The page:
"I wonder how long it'll take before they start fighting," she said with a smile. Andy got the impression that she was more keen on the prospect of violence than that of love, so he decided to scrap the poem Lenny had written. He used the 'Roses are red' poem instead and she loved that. They went back to her house. Andy thought it'd be safer to get someone else to open the shed. It took half an hour for the singing to start, and the fighting started shortly after that.

The Tree and the Horse
Henry Seaward-Shannon
A Walk in the Rain
The East Cork Patents Office
Words are my favourite noises




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very slight stories

They Met a Bear
  They stopped in a small seaside town and they went for a walk. They met a bear.
  This is one version of the story. In another version, they met a sailor, and in this one they ended up being held at gunpoint on a speedboat and becoming unwilling participants in a diamond robbery while disguised as a cow, and sharing in the proceeds of that crime.
  So when they tell the story they just say, "We met a bear. He waved at us."

The Story of the Fortune Teller and the Alarm Clock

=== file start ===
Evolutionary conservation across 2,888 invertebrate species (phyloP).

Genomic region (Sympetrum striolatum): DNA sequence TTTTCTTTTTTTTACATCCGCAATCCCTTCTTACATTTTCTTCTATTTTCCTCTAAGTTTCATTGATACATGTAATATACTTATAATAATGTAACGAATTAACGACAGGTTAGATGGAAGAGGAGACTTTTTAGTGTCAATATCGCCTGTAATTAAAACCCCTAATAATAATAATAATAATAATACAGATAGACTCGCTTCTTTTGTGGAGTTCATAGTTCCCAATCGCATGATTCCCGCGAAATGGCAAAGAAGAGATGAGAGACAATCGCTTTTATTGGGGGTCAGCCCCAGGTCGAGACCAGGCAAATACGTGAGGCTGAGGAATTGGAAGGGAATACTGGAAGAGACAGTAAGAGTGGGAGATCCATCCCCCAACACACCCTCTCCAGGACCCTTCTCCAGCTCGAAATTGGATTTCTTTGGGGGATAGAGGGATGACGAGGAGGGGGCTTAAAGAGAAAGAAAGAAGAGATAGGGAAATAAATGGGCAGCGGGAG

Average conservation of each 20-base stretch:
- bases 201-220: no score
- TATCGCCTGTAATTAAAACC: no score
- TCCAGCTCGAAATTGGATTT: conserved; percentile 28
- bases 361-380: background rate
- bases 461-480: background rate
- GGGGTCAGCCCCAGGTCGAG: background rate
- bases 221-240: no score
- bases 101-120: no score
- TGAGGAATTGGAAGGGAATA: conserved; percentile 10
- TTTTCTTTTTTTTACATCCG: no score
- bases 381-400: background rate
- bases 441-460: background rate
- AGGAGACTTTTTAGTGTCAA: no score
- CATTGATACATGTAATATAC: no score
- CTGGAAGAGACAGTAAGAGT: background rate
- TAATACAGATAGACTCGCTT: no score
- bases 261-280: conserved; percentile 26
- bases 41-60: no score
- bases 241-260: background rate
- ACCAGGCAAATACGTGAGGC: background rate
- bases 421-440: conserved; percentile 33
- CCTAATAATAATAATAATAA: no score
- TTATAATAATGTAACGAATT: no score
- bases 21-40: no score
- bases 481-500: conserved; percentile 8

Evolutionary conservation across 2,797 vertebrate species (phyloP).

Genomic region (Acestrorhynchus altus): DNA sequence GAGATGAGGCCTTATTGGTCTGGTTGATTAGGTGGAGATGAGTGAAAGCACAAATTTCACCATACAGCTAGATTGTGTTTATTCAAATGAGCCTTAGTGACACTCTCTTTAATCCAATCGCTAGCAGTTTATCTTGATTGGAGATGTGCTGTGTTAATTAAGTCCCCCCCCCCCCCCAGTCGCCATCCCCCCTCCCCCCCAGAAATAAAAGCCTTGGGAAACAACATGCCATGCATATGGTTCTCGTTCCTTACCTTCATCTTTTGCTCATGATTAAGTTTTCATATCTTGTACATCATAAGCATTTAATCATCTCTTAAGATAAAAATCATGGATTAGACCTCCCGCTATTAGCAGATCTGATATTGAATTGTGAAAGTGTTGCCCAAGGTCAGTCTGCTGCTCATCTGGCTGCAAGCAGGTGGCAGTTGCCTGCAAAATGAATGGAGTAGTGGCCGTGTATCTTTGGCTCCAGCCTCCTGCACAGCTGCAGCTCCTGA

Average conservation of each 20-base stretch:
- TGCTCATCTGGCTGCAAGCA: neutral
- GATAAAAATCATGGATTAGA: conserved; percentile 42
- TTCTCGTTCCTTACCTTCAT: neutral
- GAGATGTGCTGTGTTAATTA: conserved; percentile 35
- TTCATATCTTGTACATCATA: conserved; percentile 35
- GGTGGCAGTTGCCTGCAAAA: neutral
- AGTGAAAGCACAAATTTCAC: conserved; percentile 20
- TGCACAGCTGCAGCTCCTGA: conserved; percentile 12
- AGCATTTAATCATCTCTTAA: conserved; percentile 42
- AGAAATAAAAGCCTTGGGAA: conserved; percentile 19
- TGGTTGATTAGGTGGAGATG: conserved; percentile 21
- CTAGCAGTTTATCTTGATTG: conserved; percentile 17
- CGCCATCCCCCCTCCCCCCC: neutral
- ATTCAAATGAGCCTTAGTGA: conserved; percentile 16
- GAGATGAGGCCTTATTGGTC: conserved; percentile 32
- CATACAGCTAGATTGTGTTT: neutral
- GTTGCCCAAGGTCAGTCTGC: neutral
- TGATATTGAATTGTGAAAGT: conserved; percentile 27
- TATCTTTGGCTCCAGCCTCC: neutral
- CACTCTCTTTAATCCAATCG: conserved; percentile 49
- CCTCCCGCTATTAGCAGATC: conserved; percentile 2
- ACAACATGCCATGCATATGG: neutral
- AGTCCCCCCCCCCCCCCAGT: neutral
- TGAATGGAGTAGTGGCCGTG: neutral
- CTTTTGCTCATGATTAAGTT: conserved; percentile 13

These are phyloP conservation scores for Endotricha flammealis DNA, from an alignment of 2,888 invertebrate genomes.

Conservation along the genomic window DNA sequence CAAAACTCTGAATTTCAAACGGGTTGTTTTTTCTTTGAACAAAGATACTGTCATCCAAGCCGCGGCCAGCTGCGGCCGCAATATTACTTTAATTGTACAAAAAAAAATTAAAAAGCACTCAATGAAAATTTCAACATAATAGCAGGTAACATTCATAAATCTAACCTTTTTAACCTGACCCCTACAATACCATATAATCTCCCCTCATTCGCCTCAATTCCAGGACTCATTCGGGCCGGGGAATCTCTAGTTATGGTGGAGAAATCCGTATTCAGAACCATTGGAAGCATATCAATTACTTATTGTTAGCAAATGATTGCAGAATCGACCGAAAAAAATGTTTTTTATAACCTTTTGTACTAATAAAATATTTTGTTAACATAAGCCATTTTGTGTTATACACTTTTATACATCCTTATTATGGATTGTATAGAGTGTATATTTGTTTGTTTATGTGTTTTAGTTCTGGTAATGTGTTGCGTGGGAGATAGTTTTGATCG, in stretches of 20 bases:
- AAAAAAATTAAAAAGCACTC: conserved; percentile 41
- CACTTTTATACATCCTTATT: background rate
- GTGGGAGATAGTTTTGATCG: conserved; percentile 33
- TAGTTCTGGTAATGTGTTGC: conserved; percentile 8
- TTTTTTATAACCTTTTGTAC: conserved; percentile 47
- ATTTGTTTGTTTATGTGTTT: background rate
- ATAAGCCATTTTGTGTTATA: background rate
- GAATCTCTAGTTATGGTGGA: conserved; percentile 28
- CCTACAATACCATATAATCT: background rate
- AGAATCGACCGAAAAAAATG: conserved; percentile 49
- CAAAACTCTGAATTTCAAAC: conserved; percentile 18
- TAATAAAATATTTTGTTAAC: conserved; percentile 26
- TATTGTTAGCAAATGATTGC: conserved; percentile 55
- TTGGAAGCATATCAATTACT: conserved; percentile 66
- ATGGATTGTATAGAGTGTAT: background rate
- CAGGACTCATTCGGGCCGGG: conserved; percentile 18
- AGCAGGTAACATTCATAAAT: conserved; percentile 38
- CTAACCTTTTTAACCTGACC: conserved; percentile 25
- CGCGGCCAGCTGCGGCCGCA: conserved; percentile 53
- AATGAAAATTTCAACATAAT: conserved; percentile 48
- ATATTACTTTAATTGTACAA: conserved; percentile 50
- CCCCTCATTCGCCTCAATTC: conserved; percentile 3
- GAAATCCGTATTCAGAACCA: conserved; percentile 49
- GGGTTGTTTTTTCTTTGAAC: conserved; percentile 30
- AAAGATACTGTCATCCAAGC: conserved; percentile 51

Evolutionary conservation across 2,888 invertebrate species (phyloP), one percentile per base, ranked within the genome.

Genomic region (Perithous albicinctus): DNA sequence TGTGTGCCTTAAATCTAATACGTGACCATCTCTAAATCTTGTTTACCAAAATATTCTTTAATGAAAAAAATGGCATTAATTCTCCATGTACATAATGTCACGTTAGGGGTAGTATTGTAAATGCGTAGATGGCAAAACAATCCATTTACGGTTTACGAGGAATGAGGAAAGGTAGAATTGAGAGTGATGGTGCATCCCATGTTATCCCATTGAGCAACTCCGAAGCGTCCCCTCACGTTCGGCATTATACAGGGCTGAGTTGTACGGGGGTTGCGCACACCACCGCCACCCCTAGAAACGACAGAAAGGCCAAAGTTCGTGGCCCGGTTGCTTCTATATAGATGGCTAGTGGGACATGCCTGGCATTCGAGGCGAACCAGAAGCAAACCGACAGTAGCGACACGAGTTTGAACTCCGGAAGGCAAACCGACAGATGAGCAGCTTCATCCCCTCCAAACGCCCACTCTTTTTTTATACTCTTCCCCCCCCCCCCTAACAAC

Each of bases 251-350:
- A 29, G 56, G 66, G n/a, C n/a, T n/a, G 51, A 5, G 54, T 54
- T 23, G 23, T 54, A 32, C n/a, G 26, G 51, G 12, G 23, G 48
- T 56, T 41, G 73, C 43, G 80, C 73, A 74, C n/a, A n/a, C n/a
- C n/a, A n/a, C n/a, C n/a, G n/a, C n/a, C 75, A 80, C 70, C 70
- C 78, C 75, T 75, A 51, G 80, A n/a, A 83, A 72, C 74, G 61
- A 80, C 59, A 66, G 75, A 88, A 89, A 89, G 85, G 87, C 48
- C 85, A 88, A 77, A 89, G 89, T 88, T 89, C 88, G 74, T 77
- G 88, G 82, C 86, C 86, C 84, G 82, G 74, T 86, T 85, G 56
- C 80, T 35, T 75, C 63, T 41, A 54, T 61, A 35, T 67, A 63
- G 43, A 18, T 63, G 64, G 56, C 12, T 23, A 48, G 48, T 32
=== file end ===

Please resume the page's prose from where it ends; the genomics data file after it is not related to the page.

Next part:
A fortune teller threw an alarm clock at me. This story is deliberately lacking in details to mock the predictions of the fortune teller. Although she was right when she said she'd throw an alarm clock at me.

  One. Two. Three, the study. Four, a candle stick. Five. Six...
  Seven is missing, presumed dead. One has taken up the case, and two is helping him in his investigations. They both suspect six. Seven was last seen next to six in the garden.
  But seven isn't really dead. He's consumed half a bottle of whiskey and he's currently in the orchard, talking to a rabbit. "One of us is as boring as a gate post," he says, "and it's not..." He stops to count on his fingers. "No, actually it is me."
  Eight nine ten.

Debbie and his dog
  Debbie was sick of people mistaking her for a man.
  "Is your dog my parole officer?"
  She was sick of people asking her that too.

Very Slight Stories: like short stories, only shorter